How the Tragic Death of Violet Sharpe Inspired a Classic Mystery

Mariah Fredericks—author of the gripping new historical mystery The Lindbergh Nanny—is on the site today discussing how one of Agatha Christie's most famous books was inspired by the Lindbergh Baby kidnapping.

Most mystery fans are aware that Agatha Christie’s Murder on the Orient Express was inspired by the Lindbergh Baby kidnapping. In the classic mystery, Poirot investigates the murder of Samuel Ratchett. Years ago, Ratchett was behind the kidnapping of “Little Daisy Armstrong,” but he escaped punishment. As Poirot discovers, everyone on the train has a connection to the tragedy. Dramatically, members of the Armstrong family are revealed among the passengers, as well as former staff members. This was no doubt pragmatic on Christie’s part; a family can only have so many relatives. But her plot hinged not just on the loss of the kidnapped child, but the suicide of a servant suspected in the crime. 

Christie may have become fascinated by the case not so much because of the fame of the Lindbergh’s name, but the nationality of their staff. All three employees—the baby’s nurse and a married couple who served as cook and caretaker—were British. Betty Gow was from Glasgow, Olly and Elsie Whateley from Birmingham. Furthermore, the Lindberghs lived primarily at Anne’s mother’s Englewood estate, where there were roughly thirty more servants; several of them British as well. 

As in Murder on the Orient Express, the police strongly suspected someone on the inside was working with the kidnappers. Suspicion fell heavily on the staff of the Lindbergh and Morrow households. The investigation targeted two women in particular: baby nurse Betty Gow and table maid Violet Sharpe. Betty Gow was the last person to see the baby. She’d recently started dating a young man with a sketchy employment history. At nearly thirty, she was seen as vulnerable to manipulation. Had she handed over Charlie to her boyfriend, hoping the ransom money would enable him to marry her? But Betty held up well under questioning and the Lindberghs stood by her.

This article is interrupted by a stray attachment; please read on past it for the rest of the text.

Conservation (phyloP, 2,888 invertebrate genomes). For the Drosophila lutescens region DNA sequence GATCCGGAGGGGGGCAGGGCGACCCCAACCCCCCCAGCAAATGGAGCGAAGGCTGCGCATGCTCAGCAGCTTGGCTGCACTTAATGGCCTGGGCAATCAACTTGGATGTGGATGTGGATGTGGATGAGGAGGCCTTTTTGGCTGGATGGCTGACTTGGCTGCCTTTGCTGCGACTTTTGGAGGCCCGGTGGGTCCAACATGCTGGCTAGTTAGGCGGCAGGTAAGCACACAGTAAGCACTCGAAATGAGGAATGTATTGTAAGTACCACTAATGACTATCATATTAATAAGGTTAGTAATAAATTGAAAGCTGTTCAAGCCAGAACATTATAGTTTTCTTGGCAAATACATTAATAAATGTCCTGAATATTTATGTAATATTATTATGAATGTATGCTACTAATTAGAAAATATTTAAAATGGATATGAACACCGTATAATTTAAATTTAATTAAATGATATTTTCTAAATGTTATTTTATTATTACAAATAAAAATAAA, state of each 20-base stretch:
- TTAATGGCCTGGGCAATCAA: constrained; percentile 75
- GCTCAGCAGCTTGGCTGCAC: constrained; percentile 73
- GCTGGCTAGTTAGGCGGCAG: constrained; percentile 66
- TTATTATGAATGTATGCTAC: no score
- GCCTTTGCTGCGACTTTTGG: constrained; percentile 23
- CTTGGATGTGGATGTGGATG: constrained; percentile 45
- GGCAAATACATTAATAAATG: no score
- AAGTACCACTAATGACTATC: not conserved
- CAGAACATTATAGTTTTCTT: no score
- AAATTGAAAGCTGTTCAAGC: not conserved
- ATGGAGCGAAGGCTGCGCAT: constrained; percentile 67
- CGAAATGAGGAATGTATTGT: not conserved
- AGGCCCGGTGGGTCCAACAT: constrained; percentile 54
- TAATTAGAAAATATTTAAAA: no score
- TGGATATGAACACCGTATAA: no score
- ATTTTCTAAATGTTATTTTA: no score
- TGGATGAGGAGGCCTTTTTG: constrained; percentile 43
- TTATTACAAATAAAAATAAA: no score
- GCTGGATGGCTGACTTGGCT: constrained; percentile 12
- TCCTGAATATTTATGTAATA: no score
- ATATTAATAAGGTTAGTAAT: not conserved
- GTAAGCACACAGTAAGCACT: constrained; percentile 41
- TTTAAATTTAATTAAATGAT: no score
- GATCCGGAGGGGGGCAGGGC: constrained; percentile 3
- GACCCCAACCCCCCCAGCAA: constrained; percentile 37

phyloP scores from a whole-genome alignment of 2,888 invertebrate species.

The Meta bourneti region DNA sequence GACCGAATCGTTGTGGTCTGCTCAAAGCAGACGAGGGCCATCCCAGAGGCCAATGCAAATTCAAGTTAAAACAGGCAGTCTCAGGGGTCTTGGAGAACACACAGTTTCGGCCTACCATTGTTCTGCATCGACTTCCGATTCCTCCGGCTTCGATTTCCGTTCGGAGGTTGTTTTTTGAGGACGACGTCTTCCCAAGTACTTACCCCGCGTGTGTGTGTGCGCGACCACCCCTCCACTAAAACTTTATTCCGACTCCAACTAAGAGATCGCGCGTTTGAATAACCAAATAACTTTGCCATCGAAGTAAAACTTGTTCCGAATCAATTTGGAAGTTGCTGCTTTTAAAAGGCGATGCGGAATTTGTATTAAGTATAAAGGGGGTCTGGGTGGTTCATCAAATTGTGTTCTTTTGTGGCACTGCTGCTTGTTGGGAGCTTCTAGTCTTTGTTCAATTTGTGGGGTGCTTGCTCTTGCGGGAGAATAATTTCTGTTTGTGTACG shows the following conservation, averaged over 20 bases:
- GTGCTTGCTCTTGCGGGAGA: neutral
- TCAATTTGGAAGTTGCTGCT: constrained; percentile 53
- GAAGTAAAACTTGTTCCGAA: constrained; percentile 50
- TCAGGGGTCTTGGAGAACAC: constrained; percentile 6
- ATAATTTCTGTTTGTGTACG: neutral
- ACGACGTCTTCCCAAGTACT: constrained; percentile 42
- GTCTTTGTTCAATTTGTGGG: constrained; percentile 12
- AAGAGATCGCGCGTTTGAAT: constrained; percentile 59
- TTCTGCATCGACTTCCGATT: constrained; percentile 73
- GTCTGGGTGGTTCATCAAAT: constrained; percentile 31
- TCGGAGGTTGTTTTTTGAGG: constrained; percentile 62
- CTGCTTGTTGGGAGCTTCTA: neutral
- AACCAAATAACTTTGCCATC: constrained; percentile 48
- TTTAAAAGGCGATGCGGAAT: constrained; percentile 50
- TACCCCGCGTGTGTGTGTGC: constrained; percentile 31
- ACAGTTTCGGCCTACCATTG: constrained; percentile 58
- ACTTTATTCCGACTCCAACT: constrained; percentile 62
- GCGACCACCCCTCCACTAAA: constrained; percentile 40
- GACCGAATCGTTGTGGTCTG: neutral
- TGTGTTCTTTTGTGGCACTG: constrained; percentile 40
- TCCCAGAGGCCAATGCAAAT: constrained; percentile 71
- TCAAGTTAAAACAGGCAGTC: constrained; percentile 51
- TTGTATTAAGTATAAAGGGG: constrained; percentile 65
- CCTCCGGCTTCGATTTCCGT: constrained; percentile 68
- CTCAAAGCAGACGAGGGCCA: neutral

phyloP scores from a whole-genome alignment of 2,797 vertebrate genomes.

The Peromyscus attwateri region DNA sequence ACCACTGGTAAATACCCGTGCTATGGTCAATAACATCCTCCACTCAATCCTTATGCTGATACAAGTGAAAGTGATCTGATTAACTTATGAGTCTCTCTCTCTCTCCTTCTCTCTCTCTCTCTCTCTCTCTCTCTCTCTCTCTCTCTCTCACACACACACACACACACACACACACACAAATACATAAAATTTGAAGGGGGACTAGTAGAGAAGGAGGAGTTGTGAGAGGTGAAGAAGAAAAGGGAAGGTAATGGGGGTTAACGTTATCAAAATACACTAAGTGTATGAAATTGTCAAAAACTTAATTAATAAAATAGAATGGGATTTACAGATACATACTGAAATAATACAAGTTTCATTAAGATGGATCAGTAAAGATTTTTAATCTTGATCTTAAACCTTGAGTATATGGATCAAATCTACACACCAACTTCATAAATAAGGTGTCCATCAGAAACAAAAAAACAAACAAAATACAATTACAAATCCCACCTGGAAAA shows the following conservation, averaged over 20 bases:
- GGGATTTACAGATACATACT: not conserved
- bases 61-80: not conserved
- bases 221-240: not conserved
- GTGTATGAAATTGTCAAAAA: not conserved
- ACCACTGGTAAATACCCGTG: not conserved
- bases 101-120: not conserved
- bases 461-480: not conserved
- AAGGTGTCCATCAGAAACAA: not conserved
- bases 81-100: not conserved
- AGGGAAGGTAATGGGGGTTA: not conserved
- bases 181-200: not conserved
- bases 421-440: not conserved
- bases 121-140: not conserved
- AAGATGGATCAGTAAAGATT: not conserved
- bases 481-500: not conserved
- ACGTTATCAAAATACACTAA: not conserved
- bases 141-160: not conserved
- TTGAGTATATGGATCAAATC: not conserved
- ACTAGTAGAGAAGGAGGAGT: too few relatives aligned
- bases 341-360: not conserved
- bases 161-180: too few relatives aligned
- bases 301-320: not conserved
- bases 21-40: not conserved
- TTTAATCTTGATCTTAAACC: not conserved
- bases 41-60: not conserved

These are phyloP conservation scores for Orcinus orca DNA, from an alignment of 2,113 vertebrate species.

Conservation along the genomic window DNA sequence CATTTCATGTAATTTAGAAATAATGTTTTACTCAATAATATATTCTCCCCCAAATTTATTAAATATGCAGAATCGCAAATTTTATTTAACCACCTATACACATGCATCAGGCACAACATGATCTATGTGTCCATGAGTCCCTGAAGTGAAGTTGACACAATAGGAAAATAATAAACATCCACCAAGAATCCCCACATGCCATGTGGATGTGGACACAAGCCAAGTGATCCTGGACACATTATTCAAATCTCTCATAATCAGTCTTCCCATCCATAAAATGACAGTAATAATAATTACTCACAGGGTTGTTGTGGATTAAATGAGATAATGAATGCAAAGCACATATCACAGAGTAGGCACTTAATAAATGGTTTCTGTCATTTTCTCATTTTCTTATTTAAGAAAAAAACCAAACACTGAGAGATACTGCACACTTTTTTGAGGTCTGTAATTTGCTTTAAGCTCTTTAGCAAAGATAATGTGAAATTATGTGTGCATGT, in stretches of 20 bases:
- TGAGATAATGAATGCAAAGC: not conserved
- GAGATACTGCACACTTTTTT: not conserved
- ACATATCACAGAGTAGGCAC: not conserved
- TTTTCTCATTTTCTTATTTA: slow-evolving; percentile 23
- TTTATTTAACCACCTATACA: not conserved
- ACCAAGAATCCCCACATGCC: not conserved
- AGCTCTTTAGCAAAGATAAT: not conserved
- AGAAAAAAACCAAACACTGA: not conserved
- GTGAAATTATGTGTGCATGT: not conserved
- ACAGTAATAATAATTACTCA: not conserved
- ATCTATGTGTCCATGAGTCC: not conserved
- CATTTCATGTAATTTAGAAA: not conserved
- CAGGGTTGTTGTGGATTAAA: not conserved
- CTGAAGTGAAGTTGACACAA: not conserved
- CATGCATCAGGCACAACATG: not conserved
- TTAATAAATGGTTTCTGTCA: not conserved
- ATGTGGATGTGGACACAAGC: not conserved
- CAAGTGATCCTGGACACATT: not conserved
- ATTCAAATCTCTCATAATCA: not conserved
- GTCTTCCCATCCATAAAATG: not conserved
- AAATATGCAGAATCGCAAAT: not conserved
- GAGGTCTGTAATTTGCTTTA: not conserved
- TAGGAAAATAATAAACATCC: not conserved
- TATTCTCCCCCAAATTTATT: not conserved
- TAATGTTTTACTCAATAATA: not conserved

Violet Sharpe came under suspicion for different reasons. She had gone out on a date the night of the kidnapping, and the police were eager to find out what she had done—and with whom. But Violet was snappish and uncooperative. She gave vague responses or changed her answers from interview to interview. First she said she had gone to the movies, but could not remember what she had seen. Then she admitted going to a road house, but insisted she drank only coffee. Later she admitted she had a cocktail. She had gone out on a date that night—who was the man? She said she didn’t remember his name.  

After the baby’s body was found, the interrogations intensified, taking their toll on the fragile young woman. Violet wrote to a friend in England, “I hope you will forgive me for not writing before but really have had so much trouble here over the Lindbergh baby. We have all been questioned by the Police… You have no idea what I have been through when the Police had me questioning. I fainted 2 in 2 hours so you can guess how weak I was.”

She concluded with, “Gee, life is getting so sad I really don’t think there is much to live for anymore.” 

On the day the police arrived to take her to the station for further questioning, Violet Sharpe committed suicide by swallowing cyanide.